I liken the emerging rules of equity crowdfunding to the early days of the curb stockmarket or mutual fund industry. The equity crowdfunding industry and rules need room to grow and evolve. I see different jurisdictions adopting different crowdfunding rules as being no different than how start-ups sample what works and what doesn’t. At this point it is all good information and I look forward to learning what evolves from these new rules in Saskatchewan over the next three years.
Saskatchewan Crowdfunding Rules and Forms as of December 6, 2013
Equity Crowdfunding Information for Investors.pdf ( 227.9 KB )
Equity Crowdfunding Information for Websites.pdf ( 868.9 KB )
Equity Crowdfunding Information for Businesses.pdf ( 882.6 KB )
Issuer Information Form (For Businesses).pdf ( 192 KB )
Offering Document (For Businesses).pdf ( 238.8 KB )
Report of Trades Form (For Businesses).pdf ( 210.9 KB )
- Securities – Notice of Implementation – Saskatchewan Equity Crowdfunding Exemption
- Wisconsin, Georgia, Kansas have adopted intrastate equity crowdfunding exemptions. Washington, North Carolina and New Jersey have proposed intrastate equity crowdfunding exemptions working there way through the legal process to approval.↩
- Canadian private and public issuers currently can “crowdfund” using either the accredited investor or offering memorandum exemption together with listing the securities being offered on an online funding portal associated with an exempt market dealer. Examples of these platforms in Canada include: Optimize Capital Markets; Exempt Capital Networks; SeedsupCanada; and Social Venture Connexion/MaRs SVX. These existing exemptions and exempt market dealer requirements are less than ideal for true crowdfunding as 95% of the crowd is left out of accredited investor crowdfunding, the offering memorandum approach is too expensive and exempt market dealers are subject to “know your client” and “client suitability” rules that don’t fit the online funding portal model.↩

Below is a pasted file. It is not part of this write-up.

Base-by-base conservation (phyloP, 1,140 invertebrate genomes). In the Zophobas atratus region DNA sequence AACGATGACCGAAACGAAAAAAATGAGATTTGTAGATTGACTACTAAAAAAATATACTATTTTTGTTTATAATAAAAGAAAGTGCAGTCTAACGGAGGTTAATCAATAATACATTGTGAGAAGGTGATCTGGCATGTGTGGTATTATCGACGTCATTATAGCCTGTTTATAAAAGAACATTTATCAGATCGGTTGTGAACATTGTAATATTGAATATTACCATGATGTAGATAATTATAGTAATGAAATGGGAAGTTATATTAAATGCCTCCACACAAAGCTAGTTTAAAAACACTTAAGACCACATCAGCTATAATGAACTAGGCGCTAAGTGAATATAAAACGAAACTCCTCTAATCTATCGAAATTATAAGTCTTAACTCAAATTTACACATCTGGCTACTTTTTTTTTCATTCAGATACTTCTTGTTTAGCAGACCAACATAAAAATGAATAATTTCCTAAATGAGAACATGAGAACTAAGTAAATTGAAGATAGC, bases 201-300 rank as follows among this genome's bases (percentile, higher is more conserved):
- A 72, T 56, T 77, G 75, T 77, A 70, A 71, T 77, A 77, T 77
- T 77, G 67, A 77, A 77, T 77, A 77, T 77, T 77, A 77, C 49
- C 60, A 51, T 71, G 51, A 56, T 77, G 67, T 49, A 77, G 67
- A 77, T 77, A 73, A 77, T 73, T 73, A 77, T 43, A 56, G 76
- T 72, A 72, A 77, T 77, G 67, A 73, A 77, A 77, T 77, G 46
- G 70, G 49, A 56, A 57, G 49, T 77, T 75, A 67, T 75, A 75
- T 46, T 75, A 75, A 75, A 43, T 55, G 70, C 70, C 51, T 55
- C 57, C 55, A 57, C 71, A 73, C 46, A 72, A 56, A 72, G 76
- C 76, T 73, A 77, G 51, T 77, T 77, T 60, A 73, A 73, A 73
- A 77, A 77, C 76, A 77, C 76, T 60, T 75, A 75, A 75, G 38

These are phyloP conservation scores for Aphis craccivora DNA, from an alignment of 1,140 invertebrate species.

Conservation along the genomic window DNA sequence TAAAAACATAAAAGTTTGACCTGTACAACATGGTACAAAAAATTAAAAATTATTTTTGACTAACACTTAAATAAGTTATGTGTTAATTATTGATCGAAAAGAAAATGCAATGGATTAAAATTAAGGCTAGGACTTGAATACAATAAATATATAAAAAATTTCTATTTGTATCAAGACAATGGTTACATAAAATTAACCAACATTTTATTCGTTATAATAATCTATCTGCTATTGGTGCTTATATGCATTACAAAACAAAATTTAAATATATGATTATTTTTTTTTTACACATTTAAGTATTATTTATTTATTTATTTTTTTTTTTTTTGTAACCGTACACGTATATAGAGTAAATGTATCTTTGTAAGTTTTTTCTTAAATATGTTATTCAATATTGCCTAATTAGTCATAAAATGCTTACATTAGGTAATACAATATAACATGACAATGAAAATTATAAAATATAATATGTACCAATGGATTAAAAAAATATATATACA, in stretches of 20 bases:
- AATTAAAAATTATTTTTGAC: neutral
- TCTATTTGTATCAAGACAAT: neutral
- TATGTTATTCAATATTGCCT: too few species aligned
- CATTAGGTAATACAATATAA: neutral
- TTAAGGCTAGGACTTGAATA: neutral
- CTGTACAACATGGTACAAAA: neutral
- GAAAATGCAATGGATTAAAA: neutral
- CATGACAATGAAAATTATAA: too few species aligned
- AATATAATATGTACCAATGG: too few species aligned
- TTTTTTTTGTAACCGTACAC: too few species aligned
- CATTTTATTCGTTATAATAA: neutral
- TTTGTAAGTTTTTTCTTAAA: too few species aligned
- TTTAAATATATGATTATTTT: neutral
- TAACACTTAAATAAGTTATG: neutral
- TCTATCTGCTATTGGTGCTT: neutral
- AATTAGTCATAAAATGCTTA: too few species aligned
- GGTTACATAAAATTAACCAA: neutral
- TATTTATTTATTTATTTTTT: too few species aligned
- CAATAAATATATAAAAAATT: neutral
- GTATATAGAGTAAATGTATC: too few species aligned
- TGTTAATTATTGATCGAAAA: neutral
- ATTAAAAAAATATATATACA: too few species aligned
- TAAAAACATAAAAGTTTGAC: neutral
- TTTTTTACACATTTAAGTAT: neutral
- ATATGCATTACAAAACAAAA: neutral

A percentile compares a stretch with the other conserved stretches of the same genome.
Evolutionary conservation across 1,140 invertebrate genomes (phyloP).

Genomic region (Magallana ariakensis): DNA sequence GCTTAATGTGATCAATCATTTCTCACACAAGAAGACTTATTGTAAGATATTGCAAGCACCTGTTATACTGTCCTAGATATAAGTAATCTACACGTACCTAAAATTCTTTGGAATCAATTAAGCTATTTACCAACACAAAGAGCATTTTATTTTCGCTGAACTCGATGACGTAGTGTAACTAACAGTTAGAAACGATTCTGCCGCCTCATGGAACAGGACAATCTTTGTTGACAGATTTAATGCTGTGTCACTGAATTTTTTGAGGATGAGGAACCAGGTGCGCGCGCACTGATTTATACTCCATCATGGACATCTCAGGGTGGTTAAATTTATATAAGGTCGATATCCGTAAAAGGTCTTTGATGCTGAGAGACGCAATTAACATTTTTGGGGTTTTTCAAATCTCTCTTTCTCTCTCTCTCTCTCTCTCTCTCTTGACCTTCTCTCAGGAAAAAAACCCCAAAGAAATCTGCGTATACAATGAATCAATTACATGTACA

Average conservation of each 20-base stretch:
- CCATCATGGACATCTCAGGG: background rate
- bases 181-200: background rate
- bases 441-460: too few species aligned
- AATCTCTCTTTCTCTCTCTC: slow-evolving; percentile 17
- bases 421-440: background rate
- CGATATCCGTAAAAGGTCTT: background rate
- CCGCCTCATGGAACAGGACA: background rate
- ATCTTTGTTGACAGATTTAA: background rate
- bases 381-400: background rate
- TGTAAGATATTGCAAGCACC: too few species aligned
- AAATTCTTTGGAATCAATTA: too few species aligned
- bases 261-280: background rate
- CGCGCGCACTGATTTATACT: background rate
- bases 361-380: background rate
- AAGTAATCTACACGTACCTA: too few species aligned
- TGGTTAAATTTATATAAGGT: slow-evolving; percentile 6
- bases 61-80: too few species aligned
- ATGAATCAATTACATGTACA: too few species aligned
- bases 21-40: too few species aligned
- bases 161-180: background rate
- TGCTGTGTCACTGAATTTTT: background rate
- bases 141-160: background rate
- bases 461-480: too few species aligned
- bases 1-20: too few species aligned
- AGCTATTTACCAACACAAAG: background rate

* * *
DisclaimerThe articles on this blog are not intended to create and do not create, an attorney-client relationship. You should not act or rely on information on this website without first seeking the advice of a lawyer. This material is intended for general information purposes only and does not constitute legal advice. You are advised to contact legal counsel prior to undertaking any securities transaction. Laws change and there are subtle nuances to the rules that may apply in your particular circumstance.